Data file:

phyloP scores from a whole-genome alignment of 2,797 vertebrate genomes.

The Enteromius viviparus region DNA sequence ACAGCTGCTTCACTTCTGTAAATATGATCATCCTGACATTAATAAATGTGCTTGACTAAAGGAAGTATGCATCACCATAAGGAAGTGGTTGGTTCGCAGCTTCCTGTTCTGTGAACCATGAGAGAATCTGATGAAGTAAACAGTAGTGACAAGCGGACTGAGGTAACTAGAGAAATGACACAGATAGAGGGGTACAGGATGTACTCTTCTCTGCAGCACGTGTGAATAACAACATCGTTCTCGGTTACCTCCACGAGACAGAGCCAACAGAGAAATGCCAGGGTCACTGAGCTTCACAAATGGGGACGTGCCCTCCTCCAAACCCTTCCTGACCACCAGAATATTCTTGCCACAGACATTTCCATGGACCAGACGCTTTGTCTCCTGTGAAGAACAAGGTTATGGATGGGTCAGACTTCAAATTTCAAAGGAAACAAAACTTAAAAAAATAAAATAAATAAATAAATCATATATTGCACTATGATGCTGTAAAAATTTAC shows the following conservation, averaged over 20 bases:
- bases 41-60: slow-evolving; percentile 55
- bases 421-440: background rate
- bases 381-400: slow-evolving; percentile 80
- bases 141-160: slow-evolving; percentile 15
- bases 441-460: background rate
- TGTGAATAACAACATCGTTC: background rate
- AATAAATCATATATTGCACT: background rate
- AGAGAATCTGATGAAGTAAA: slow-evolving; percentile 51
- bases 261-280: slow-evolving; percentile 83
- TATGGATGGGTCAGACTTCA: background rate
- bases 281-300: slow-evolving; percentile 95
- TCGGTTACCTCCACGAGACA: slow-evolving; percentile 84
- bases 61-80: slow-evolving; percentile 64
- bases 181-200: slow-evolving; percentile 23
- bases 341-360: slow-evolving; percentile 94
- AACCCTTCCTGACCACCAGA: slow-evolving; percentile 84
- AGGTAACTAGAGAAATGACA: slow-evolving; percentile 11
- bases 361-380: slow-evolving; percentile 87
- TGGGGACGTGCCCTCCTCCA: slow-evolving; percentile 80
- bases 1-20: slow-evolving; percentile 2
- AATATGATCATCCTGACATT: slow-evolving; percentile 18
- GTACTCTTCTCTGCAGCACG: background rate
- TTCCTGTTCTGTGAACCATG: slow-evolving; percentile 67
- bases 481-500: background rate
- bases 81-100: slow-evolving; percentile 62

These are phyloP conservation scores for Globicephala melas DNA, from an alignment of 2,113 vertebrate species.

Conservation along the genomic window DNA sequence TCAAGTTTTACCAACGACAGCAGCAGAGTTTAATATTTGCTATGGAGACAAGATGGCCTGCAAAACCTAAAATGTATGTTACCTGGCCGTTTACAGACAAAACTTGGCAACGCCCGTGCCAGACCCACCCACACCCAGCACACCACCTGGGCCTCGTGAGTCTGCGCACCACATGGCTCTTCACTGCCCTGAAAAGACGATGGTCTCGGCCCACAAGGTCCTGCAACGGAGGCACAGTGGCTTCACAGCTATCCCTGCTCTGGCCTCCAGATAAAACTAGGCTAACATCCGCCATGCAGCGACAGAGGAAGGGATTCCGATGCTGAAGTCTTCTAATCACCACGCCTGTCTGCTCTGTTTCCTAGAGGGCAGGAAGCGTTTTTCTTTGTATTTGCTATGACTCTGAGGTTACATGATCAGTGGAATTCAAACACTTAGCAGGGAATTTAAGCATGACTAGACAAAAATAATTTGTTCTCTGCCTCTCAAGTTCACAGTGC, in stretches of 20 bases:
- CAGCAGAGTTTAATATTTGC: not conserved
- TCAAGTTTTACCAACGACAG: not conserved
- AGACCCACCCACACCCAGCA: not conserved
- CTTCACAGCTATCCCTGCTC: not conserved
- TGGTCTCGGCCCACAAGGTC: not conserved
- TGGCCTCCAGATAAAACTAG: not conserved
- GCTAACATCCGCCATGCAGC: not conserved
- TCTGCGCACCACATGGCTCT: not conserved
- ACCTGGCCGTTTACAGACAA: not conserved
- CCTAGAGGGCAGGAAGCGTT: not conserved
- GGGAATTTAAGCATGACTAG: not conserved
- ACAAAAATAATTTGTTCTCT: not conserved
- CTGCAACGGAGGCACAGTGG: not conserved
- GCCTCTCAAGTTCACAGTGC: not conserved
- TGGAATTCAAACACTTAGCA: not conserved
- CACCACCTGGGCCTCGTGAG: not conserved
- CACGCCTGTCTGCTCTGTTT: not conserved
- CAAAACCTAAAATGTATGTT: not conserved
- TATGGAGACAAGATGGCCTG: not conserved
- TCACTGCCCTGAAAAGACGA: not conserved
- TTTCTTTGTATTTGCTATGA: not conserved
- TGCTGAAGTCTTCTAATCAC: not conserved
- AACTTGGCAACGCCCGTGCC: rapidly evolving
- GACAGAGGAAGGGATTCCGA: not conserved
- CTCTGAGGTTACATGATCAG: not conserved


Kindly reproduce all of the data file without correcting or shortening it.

phyloP scores from a whole-genome alignment of 2,797 vertebrate genomes.

The Enteromius viviparus region DNA sequence ACAGCTGCTTCACTTCTGTAAATATGATCATCCTGACATTAATAAATGTGCTTGACTAAAGGAAGTATGCATCACCATAAGGAAGTGGTTGGTTCGCAGCTTCCTGTTCTGTGAACCATGAGAGAATCTGATGAAGTAAACAGTAGTGACAAGCGGACTGAGGTAACTAGAGAAATGACACAGATAGAGGGGTACAGGATGTACTCTTCTCTGCAGCACGTGTGAATAACAACATCGTTCTCGGTTACCTCCACGAGACAGAGCCAACAGAGAAATGCCAGGGTCACTGAGCTTCACAAATGGGGACGTGCCCTCCTCCAAACCCTTCCTGACCACCAGAATATTCTTGCCACAGACATTTCCATGGACCAGACGCTTTGTCTCCTGTGAAGAACAAGGTTATGGATGGGTCAGACTTCAAATTTCAAAGGAAACAAAACTTAAAAAAATAAAATAAATAAATAAATCATATATTGCACTATGATGCTGTAAAAATTTAC shows the following conservation, averaged over 20 bases:
- bases 41-60: slow-evolving; percentile 55
- bases 421-440: background rate
- bases 381-400: slow-evolving; percentile 80
- bases 141-160: slow-evolving; percentile 15
- bases 441-460: background rate
- TGTGAATAACAACATCGTTC: background rate
- AATAAATCATATATTGCACT: background rate
- AGAGAATCTGATGAAGTAAA: slow-evolving; percentile 51
- bases 261-280: slow-evolving; percentile 83
- TATGGATGGGTCAGACTTCA: background rate
- bases 281-300: slow-evolving; percentile 95
- TCGGTTACCTCCACGAGACA: slow-evolving; percentile 84
- bases 61-80: slow-evolving; percentile 64
- bases 181-200: slow-evolving; percentile 23
- bases 341-360: slow-evolving; percentile 94
- AACCCTTCCTGACCACCAGA: slow-evolving; percentile 84
- AGGTAACTAGAGAAATGACA: slow-evolving; percentile 11
- bases 361-380: slow-evolving; percentile 87
- TGGGGACGTGCCCTCCTCCA: slow-evolving; percentile 80
- bases 1-20: slow-evolving; percentile 2
- AATATGATCATCCTGACATT: slow-evolving; percentile 18
- GTACTCTTCTCTGCAGCACG: background rate
- TTCCTGTTCTGTGAACCATG: slow-evolving; percentile 67
- bases 481-500: background rate
- bases 81-100: slow-evolving; percentile 62

These are phyloP conservation scores for Globicephala melas DNA, from an alignment of 2,113 vertebrate species.

Conservation along the genomic window DNA sequence TCAAGTTTTACCAACGACAGCAGCAGAGTTTAATATTTGCTATGGAGACAAGATGGCCTGCAAAACCTAAAATGTATGTTACCTGGCCGTTTACAGACAAAACTTGGCAACGCCCGTGCCAGACCCACCCACACCCAGCACACCACCTGGGCCTCGTGAGTCTGCGCACCACATGGCTCTTCACTGCCCTGAAAAGACGATGGTCTCGGCCCACAAGGTCCTGCAACGGAGGCACAGTGGCTTCACAGCTATCCCTGCTCTGGCCTCCAGATAAAACTAGGCTAACATCCGCCATGCAGCGACAGAGGAAGGGATTCCGATGCTGAAGTCTTCTAATCACCACGCCTGTCTGCTCTGTTTCCTAGAGGGCAGGAAGCGTTTTTCTTTGTATTTGCTATGACTCTGAGGTTACATGATCAGTGGAATTCAAACACTTAGCAGGGAATTTAAGCATGACTAGACAAAAATAATTTGTTCTCTGCCTCTCAAGTTCACAGTGC, in stretches of 20 bases:
- CAGCAGAGTTTAATATTTGC: not conserved
- TCAAGTTTTACCAACGACAG: not conserved
- AGACCCACCCACACCCAGCA: not conserved
- CTTCACAGCTATCCCTGCTC: not conserved
- TGGTCTCGGCCCACAAGGTC: not conserved
- TGGCCTCCAGATAAAACTAG: not conserved
- GCTAACATCCGCCATGCAGC: not conserved
- TCTGCGCACCACATGGCTCT: not conserved
- ACCTGGCCGTTTACAGACAA: not conserved
- CCTAGAGGGCAGGAAGCGTT: not conserved
- GGGAATTTAAGCATGACTAG: not conserved
- ACAAAAATAATTTGTTCTCT: not conserved
- CTGCAACGGAGGCACAGTGG: not conserved
- GCCTCTCAAGTTCACAGTGC: not conserved
- TGGAATTCAAACACTTAGCA: not conserved
- CACCACCTGGGCCTCGTGAG: not conserved
- CACGCCTGTCTGCTCTGTTT: not conserved
- CAAAACCTAAAATGTATGTT: not conserved
- TATGGAGACAAGATGGCCTG: not conserved
- TCACTGCCCTGAAAAGACGA: not conserved
- TTTCTTTGTATTTGCTATGA: not conserved
- TGCTGAAGTCTTCTAATCAC: not conserved
- AACTTGGCAACGCCCGTGCC: rapidly evolving
- GACAGAGGAAGGGATTCCGA: not conserved
- CTCTGAGGTTACATGATCAG: not conserved